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 Annual 2012

Annual 2012

 

           
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Make Sense of Sunscreen

Protect Your Skin

      Thanks to new sunscreen regulations, consumers can hit the great outdoors with more knowledge on how to prevent skin cancer and avoid painful sunburns.
      In June, the Federal Drug Administration introduced several new rules for sunscreen labels that will go into effect in 2012. These new regulations aim to better protect consumers from the effects of the sun’s ultraviolet rays and prevent companies from misleading claims such as their sunscreens are “waterproof” or “sweatproof.”
      “Anyone over the age of 6 months should use a sunscreen daily,” says Debbie Spalla, a licensed esthetician and owner of Skin Deep, a skin
care and treatment center in Alameda. “People mistakenly believe they only need sunscreen during the summer months, but it’s important to be protected from the sun no matter the time of day, season or weather.”
      Wearing sunscreen on a daily basis can also protect you from the sun’s rays while driving or if you work near an office window.
      “UVA rays can penetrate glass and are present all year long, where UVB rays are the chief culprits behind sunburns,” Spalla says. “These [UVA]rays, which penetrate the skin more deeply, are associated with wrinkling, leathering, sagging and other effects of photoaging. Studies have shown that office employees who have worked near a window for many years sustain sun damage on the side of their face nearest the window.”
      To protect against sun damage, Spalla advises using a sunscreen that offers broad spectrum UVA and UVB protection. She recommends looking for a sunscreen that contains zinc oxide and/or titanium  dioxide, ingredients that absorb and reflect UV away from the skin.
      Sunscreens come in two types: chemical and mineral. For those seeking a natural sunscreen, made with organic and mineral sunblocks and free of worrisome ingredients that can be absorbed through the skin, Marie Veronique Organics in Berkeley offers a variety of safe and locally manufactured sunscreen options.
      “Our sunscreens are made without harmful chemicals like parabens, petroleum products, fillers, waxes or fragrances and are 100 percent vegan,” says Marie Veronique Nadeau, a former high school chemistry teacher and licensed esthetician. “Our sunscreens also contain non-nano zinc oxide, the safest and most effective active sunscreen ingredient that doesn’t break down when exposed to the sun.”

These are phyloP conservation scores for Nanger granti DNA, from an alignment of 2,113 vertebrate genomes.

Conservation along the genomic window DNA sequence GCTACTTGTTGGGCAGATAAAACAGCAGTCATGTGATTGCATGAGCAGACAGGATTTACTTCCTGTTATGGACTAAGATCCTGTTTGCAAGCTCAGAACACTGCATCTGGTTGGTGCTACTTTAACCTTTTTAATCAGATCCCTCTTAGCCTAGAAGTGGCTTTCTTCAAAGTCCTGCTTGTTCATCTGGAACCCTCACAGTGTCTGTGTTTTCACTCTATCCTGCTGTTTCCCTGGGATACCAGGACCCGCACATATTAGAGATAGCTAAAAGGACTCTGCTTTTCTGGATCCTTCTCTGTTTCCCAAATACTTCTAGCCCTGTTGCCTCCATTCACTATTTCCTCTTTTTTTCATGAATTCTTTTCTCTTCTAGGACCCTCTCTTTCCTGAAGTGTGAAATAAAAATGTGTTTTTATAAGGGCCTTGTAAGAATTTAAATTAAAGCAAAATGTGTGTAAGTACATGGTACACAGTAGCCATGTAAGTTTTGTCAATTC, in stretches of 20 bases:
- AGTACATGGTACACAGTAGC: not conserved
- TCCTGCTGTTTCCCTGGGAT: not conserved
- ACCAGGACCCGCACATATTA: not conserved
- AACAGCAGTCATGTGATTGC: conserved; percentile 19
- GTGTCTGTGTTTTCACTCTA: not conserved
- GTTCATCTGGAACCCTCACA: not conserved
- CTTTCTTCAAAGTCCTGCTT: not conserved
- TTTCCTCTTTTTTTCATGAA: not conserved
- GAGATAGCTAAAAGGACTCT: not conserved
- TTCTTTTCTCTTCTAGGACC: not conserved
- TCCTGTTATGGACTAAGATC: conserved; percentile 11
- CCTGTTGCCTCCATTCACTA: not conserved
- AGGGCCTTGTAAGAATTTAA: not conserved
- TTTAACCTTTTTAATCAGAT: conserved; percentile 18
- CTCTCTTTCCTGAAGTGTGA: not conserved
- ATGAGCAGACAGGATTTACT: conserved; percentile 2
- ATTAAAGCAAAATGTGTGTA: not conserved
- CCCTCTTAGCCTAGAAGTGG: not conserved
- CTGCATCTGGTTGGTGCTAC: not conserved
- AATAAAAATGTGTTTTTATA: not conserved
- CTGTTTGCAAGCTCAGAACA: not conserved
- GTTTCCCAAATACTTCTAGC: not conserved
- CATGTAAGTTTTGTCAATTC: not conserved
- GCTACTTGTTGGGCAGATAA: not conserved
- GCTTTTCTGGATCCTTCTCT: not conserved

For people who want to reap the health benefits of Vitamin D without incurring sunburn, Nadeau recommends getting 15 minutes of unprotected sun exposure around the middle of the day on a daily basis.
     “Vitamin D has been proven to be essential for good bone health,” Nadeau says. “While moderate exposure can be beneficial, excessive exposure to ultraviolet rays can have detrimental health effects including possible sunburn and skin cancer.”


Seek
      Look for sunscreens containing zinc and titanium oxide, which aren’t absorbed into the skin and also reflect the sun. Choose broad-spectrum sunscreens, which protect against harmful UVA and UVB rays.

Avoid
    The Environmental Working Group recommends avoiding sunscreens containing oxybenzone, calling it a “potential hormone disruptor,” although studies haven’t linked it conclusively to negative health effects. In January of 2011, a key independent science advisory panel voted to confirm federal researchers’ conclusion that retinyl palmitate, a form of vitamin A found in two-fifths of U.S. sunscreens, speeds the development of skin tumors and lesions when applied to the skin in the presence of sunlight.


Tips for Picking the Best Sunscreen

•    Each year, just before Memorial Day weekend, the Environmental Working Group rates more than 1,700 sunscreens based on safety and effectiveness. To see its most current product list, www.ewg.org.

•    Still have sunscreen questions? “A lot of women have dry or oily skin and suffer from conditions such as acne or rosacea,” Debbie Spalla of Skin Deep says. “They don’t want to use a variety of
different products or to use a sunscreen that might exacerbate their other skin conditions.” Spalla says that a licensed esthetician can help determine the best sunscreen for individual skin type. To locate an esthetician, visit www.ascpskincare.com.

•    Experts say that most people use less than half as much sunscreen as they should. You should apply enough sunscreen to cover all of your exposed areas. Use 1 ounce (2 to 3 tablespoons) to cover your entire body, and apply sunscreen 30 minutes before you go outdoors.

•    When looking at an SPF number, remember this equation: If your skin would normally burn in 10 minutes in the afternoon sun without any sun protection, and you applied a sunscreen with a SPF of 15, you multiply the SPF factor and the number of minutes it takes you to burn without sunscreen (15 X 10 = 150 minutes). Most dermatologists recommend using a sunscreen with a SPF of at least 15 every day.

•    Heard the buzz about European sunscreens? In Europe, many sunscreens contain a UVA-blocking ingredient called Tinosorb M, which is unapproved in America. Such European sunscreens are made by brands such as La Roche-Posay (in France), Ombrelle, Eau Thermale Avene and Bioderma. Many consumers swear by the effectiveness of these sunscreens, and while these sunscreens aren’t available in the United States, they can be purchased through online retailers such as www.amazon.com.




 

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